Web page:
The sutradharini with the technological miracle baby.
The stage design was quite elaborate, with several screens, and parts of the stage depicting the couple's home, outdoor spaces, and the law court. Several wooden boxes, painted black, served as seats, or turned into the judge's bench in a versatile conversion. A deck of cards, with a card game proceeding, brought others of the cast into the action. There was a lot of self-referential dialogue, with the sutradhar being changed into a "sutradharini", with a male sidekick for a change; they, too, wove in and out of the story, commenting on the development of the play as it proceeded. As is usual in such cases, the couple who wants a baby also consults a godman; the religious, spiritual, ritualistic and scientific steps to conceive a baby went hand in hand.
The sound design was the best part of the play. The acoustics in the auditorium were excellent, and the dialogue was clearly audible (alas, so were the occasional fluffs!) The audience had no difficulty on this front.
Much happens over a game of cards.
The lighting design did have some loopholes. Though, for the most part, the action of the play, and the characters taking it forward, were properly highlighted, there were times when the strong lights left a character's face in shadow, even when that character was speaking. This is something that can be rectified by a member of the lighting crew sitting in the auditorium and watching the light effects carefully.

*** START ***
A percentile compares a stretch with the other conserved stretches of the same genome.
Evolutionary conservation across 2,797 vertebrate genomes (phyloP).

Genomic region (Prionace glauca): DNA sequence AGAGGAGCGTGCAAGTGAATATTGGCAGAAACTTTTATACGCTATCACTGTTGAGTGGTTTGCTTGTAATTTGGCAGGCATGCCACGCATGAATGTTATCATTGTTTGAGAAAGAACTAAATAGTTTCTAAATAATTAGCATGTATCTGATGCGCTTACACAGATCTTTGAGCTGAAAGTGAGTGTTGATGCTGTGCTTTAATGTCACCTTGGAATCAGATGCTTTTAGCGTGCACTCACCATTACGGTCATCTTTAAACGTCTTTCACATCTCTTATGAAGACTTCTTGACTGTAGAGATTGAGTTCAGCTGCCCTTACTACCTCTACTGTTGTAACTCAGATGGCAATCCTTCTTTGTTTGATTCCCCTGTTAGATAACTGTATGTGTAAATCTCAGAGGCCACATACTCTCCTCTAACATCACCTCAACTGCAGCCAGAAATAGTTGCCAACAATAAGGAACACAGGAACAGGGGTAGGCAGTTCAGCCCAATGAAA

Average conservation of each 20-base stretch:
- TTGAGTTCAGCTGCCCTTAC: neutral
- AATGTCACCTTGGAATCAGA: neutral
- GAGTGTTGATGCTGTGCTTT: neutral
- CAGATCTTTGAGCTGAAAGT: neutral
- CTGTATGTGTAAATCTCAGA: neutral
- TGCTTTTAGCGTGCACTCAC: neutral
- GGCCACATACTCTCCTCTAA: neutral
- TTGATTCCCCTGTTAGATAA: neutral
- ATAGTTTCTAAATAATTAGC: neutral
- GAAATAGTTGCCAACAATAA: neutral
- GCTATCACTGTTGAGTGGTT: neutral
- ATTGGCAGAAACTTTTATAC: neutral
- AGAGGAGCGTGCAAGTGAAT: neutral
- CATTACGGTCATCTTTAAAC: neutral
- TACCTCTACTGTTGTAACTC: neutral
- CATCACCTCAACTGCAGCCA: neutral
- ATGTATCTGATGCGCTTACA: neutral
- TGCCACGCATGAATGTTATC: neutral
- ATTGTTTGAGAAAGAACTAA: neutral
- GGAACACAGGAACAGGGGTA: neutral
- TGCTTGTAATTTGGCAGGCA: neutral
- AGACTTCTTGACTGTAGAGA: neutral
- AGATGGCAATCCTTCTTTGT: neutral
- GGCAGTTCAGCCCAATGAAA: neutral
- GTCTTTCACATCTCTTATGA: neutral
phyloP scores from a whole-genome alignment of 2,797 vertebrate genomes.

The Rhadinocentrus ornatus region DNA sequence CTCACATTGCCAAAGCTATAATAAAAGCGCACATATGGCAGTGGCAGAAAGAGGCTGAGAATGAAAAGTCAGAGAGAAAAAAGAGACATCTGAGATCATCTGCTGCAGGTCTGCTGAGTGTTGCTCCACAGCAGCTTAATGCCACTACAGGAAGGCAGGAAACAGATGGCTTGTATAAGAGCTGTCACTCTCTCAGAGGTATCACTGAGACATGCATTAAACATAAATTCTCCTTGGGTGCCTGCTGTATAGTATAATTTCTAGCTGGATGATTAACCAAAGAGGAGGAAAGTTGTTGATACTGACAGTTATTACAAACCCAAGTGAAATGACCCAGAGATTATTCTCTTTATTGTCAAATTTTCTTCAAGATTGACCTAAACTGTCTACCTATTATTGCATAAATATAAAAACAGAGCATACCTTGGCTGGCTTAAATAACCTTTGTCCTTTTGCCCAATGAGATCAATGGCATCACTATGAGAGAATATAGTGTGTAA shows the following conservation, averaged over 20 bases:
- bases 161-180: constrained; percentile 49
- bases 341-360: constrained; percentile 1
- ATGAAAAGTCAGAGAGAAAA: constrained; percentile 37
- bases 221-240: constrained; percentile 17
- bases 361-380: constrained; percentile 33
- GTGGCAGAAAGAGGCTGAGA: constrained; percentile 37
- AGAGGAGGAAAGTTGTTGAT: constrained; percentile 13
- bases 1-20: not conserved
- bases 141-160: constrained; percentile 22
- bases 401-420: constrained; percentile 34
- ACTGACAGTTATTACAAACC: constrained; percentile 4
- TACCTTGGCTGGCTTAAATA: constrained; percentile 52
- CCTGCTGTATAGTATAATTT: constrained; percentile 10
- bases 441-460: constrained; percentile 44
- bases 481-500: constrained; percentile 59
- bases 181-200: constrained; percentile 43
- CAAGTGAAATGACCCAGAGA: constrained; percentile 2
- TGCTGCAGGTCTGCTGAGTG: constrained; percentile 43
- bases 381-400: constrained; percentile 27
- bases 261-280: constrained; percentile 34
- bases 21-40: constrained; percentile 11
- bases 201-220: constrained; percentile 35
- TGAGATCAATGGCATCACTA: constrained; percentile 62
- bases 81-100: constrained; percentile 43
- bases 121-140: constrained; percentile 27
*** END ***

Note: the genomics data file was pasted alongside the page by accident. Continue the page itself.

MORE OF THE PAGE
The godman and the supplicant.
The costume design was excellent. Contemporary clothing, with ethnic wear for the sutradhars, sarees for the women and both formal and informal wear for the men, conveyed a sense of both the everyday nature and the earnestness of the topic at hand. Intellectual property rights may be decided in the refined heights of think-tank towers, but it is everyday people that they affect.
The placement, and removal, of various props (especially the black-painted wooden boxes) did take a little time, and though it did slow down the play, probably, with practice, this can be streamlined.
All concerned demanding their legal rights.
In all, it was a production that has much promise; with some more rehearsals, and streamlining, it can be a lay that brings home to the audience the ethical and moral dilemmas that accompany today's modern scientific and technological developments, and asks, in telling terms, what these mean in human terms. Can parenting be subject to patenting as well? is the question that the play raises.
The 18-year-old Designer Test Tube baby with the two sutradhars.
Credit Titles, by Bangalore Little Theatre
Language: English, with occasional Hindi.
Story: Vinod Vyasulu
Playwright: Vijay Padaki
Direction: Archana Kariappa, Murtuza Khetty
Sound Design: Murtuza Khetty
Lighting: Murtuza Khetty ,Abhishek S.
Backstage: Aditya Nair, S Venkatesh
Makeup: Minti Jain
Lalee/Laluram: Guruprerana Shabadi
Leela/Leelamma: Rashmi Vadavi
Ratna Kumar: Brinda Nair
Prabhat Kumar: Sanjeev Gadre
Mira Arora: Divya Krishna
Dr Ram Kapoor: Naveen Tater
Swami Anantanand: Anish Abraham
Judge: Shailesh Rudra
Vijendra Kumar: Jayaditya Parakh
Duration: I hr 20min, without interval
Cast taking a bow after the performance.
All photos by Deepa Mohan.